Boehner is a familiar face in Butler County, the most populous area of the district, where he has a home in an upscale development of stately homes set around a pristine golf course. Political conservatives are a dominant force here: Nearly three-quarters of voters in the county supported a 2011 state measure that attempted to block the individual mandate requirement of the Affordable Care Act.

“There is a very strong contingent of tea party conservatives in his district who have been the most vocal about him giving no ground and letting the government shut down if it means defunding Obamacare,” said Chris Kelley, a lecturer in political science at Miami University who lives down the street from Boehner in West Chester. “My guess is he’s not getting many calls from constituents telling him to negotiate this quickly with Obama.”

David Kern, executive chairman of the Butler County Republican Party and a supporter of the tea party movement, said his sense is “that people are glad that we’re standing up to the liberals and the danger and the harm of Obamacare.”

While political pundits may deride Boehner as a weak speaker, Kern said his approach wins him points back at home: “He listens to his caucus and respects the members’ thoughts. And he’s not a bully, as some leaders have been.”

If anything, folks such as Ann Becker, president of the West Chester and Cincinnati Tea Party, want Boehner to go further to the right.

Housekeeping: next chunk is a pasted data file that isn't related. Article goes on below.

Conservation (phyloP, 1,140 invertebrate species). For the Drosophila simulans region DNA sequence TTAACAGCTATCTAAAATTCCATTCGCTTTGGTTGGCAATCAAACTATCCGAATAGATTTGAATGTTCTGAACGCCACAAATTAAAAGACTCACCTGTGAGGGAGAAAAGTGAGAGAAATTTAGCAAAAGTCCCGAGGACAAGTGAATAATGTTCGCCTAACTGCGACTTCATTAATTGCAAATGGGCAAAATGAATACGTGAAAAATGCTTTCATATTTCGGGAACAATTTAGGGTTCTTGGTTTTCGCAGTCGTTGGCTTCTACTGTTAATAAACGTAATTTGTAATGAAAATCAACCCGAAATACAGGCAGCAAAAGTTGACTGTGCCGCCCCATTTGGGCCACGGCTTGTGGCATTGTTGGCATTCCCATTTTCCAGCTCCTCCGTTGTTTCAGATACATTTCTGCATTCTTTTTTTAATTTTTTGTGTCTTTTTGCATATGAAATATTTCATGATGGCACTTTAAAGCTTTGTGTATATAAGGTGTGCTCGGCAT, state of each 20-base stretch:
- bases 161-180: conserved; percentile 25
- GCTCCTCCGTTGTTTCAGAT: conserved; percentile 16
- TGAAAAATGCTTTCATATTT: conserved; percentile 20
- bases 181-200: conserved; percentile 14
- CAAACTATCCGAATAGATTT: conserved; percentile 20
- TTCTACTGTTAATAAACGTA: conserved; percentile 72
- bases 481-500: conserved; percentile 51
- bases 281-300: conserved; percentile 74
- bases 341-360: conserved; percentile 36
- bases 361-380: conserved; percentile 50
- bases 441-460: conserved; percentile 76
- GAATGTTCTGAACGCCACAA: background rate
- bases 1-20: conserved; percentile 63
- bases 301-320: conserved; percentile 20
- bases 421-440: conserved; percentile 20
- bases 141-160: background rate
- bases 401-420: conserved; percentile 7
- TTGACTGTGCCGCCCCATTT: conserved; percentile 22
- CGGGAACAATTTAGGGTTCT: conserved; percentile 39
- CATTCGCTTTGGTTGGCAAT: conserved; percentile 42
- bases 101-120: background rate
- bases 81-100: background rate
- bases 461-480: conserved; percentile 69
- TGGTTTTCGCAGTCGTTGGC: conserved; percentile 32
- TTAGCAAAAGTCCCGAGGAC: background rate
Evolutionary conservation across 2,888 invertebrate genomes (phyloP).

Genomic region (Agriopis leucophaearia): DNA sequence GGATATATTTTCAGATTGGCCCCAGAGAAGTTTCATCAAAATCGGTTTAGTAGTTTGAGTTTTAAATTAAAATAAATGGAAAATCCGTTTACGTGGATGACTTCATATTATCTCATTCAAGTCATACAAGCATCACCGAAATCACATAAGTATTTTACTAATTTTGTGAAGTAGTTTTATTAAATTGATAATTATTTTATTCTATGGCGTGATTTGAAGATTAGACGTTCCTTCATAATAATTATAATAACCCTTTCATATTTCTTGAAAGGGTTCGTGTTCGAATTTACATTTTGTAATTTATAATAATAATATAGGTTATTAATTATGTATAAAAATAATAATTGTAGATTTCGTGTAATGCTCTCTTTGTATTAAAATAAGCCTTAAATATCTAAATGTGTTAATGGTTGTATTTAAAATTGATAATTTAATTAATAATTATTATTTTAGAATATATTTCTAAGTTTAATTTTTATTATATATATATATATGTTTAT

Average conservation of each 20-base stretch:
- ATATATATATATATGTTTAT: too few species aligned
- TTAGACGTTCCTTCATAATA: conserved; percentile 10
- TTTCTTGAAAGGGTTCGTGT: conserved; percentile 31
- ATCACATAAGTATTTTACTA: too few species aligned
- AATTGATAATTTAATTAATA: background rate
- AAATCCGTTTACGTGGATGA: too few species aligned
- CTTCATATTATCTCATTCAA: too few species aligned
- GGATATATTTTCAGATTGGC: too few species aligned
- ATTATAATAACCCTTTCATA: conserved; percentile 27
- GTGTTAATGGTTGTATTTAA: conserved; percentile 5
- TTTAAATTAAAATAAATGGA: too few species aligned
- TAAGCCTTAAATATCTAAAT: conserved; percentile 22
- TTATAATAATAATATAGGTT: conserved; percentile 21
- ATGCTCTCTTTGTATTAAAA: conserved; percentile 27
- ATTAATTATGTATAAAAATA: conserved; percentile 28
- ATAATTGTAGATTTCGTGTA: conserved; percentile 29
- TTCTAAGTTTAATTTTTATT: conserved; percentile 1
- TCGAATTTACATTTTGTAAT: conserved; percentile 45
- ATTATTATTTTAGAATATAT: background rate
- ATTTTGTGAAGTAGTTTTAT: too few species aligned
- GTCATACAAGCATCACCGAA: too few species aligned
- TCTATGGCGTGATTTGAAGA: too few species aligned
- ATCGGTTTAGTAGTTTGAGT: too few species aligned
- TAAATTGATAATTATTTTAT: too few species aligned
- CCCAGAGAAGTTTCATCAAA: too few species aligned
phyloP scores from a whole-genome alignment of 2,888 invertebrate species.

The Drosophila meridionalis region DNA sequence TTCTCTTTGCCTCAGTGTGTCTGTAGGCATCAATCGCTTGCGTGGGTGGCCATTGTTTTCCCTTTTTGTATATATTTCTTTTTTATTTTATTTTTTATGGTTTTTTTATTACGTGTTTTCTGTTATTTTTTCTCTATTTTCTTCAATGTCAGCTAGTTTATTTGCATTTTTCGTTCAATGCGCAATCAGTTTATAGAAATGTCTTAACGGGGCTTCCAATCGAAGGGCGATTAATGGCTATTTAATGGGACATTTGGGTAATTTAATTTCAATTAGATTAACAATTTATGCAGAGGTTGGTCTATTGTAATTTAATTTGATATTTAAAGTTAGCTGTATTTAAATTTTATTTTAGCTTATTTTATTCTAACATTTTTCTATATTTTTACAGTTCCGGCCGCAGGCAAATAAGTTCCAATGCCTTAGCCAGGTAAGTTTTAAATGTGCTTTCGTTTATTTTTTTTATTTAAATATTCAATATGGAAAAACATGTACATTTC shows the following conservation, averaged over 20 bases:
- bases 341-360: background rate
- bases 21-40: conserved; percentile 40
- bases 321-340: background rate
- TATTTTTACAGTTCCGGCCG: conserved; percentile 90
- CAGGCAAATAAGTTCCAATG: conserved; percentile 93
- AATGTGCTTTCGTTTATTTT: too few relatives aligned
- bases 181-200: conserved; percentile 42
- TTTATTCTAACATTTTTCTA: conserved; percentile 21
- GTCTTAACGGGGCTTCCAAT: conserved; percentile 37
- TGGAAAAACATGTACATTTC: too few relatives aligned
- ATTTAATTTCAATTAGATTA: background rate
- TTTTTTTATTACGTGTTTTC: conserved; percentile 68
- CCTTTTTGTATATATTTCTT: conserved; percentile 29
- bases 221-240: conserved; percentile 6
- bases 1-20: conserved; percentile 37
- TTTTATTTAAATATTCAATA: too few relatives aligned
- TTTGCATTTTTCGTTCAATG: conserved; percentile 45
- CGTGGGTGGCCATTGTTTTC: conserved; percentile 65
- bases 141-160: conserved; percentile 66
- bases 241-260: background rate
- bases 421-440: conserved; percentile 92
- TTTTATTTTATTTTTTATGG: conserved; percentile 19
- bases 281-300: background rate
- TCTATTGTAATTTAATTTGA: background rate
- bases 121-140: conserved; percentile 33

“I wish he was in front, leading this issue, instead of a junior senator from Texas,” said Becker, referring to GOP Sen. Ted Cruz, who has been driving the effort to defund Obamacare. “I’ve heard from several people that Boehner isn’t really interested in shutting down the government, and I wish he could reconsider taking that full step. Because Obamacare is the defining issue of his speakership.”

But Ann Munafo, executive director of the Middletown Area Senior Center, fears where the current showdown is headed. Her center relies on grants through the Older Americans Act to provide lunch every day at a reduced rate for dozens of seniors, as well to transport hundreds of elderly people to doctor visits every month — programs that could be hurt if federal funding is cut off.

“There has to be some kind of compromise,” she said, seated behind the reception desk at the colorfully decorated center. “It’s not fair to put all these federal programs in jeopardy. Because what’s going to happen to people? We’re not going to feed our seniors? We’re not going to take them to dialysis?

“I’m Republican, but we need to be able to compromise,” Munafo said. “It’s like, okay, we’re adults. We need to act like adults. What are these games we’re playing? These are people’s lives.”

Alice Crites in Washington contributed to this report.

Matea Gold is a national political reporter for The Washington Post, covering money and influence.